We're looking into a rain barrel collection/watering system for the downspouts and are leaving those as is for now, but the condensate line we wanted to tackle immediately. To resolve this we added some buried perforated drainage pipe under the walkway and out into the yard. In order to allow for the condensate to drain away from the house, we dug a trench, poured in some gravel, and placed the perforated drainage pipe in a mesh sleeve on top of the gravel bed. 

The water can then slowly seep out of this perforated section, draining the water into the gravel bed under the walkway. We then filled in around it with sand, and leveled the area with dirt.

The next step was to put a layer of paver sand down on top of the leveled dirt, and tamp it down. This is the same way the rest of the brick patio is laid, so while a layer of stone might be nice, this dirt and sand combo should do what we need.

It was a lot of prep work, but we were finally ready to begin laying bricks. I started us off on one end, and then my Dad took over for a while. We had to get a little bit creative to ensure a snug fit, but somehow we were able to make it work without having to cut a single brick. That, in and of itself, is a huge victory in my book.

The project (including all of our outdoor work) spanned three days, and on day three with all the bricks laid, we were able to begin filling in the gaps with more paver sand. Here I stand, in my purple snake repellant boots (that's what I'm telling myself, anyway), sweeping the sand back and forth to fill in the voids.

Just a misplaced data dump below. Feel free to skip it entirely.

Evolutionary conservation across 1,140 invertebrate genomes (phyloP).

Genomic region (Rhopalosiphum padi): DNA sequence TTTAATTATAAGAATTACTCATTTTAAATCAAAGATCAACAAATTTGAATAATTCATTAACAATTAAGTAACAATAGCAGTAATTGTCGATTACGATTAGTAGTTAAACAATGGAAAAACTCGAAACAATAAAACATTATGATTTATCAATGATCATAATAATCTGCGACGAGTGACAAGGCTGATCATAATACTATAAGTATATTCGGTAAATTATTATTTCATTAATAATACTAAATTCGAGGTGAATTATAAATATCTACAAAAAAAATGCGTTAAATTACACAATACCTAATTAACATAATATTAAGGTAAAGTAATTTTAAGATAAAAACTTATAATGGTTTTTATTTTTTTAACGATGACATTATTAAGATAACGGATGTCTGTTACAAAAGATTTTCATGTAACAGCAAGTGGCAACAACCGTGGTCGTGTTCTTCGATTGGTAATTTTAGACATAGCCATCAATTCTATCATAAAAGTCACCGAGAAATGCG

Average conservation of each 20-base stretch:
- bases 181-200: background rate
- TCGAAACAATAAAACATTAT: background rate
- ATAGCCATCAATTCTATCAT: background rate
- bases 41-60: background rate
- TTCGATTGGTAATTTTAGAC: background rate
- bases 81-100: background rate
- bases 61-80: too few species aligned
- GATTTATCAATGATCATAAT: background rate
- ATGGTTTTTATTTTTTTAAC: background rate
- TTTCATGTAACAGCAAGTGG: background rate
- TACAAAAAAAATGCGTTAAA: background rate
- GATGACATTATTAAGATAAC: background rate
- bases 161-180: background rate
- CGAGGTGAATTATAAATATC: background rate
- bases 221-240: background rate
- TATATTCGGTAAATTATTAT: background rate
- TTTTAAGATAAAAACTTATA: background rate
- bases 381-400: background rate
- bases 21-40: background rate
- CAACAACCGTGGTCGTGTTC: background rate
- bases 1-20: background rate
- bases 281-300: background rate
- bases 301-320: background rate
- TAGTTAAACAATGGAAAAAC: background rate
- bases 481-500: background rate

We reserved one additional bag of sand, and will repeat the spreading and sweeping process again after everything has settled a bit. After all of our hard work, we also poured in additional dirt in the beds on either side and added a little mulch to boot.

We had successfully navigated our way from a weed covered mud pit back to rustic brick walkway! We're both completely thrilled by this progress! As you can see in the photo above, we also have more mint than we'll ever know what to do with. Mojitos anyone?

We have a long way to go before our yard is where we really want it to be. I mean, a looooong way...years long even. But this is still a big step to get us to a point where I'm feeling really good about the progress, and no longer cringe when we pull in the driveway.

Comments 9


Karin K
6/6/2016 at 12:25 PM

It looks great! Snakes fear purple, by the way.


LOL! That's the word on the street, anyway. ;)

6/6/2016 at 4:11 PM

That looked like some cold, miserable work, but the results are beautiful. Except, maybe, for all that mint--have a "pick-your-own-mint" party for your friends!


Thank you, and great idea! We thinned it out considerably, but it will be an ongoing battle of wills. I wonder if there's such a thing as mint pesto? Must research.Alt smile

Susan Kelly
6/6/2016 at 6:23 PM

Mint should always be planted in pots, otherwise you'll have mint and nothing else. It's like chilli, pleasant in small amounts. I strongly recommend pulling it all out, potting up one lot & planting something else. There can be only so many mint juleps in a day.

6/7/2016 at 10:04 AM

What a fantastic achievement! I too love a traditional brick path and long for the day that I figure out how to dispose of the megaton concrete slab path that somebody in times gone by thought was a tasteful addition to the garden.

Also commenting to echo what Susan said - mint is best grown in pots or you will shortly be living in a mint forest. My mother grows her mints in old butler sinks which look quite charming in her lovely large garden.

I recommend making mint sauce - it's delicious if you have a few different mint varieties too.

6/8/2016 at 4:27 PM

What an ambitious project. I really like the traditional brick pathway. It ads so much class and character to the already charming home. Thanks for sharing!

6/10/2016 at 11:40 PM

What a great looking place you have and the work that has been done makes it more special.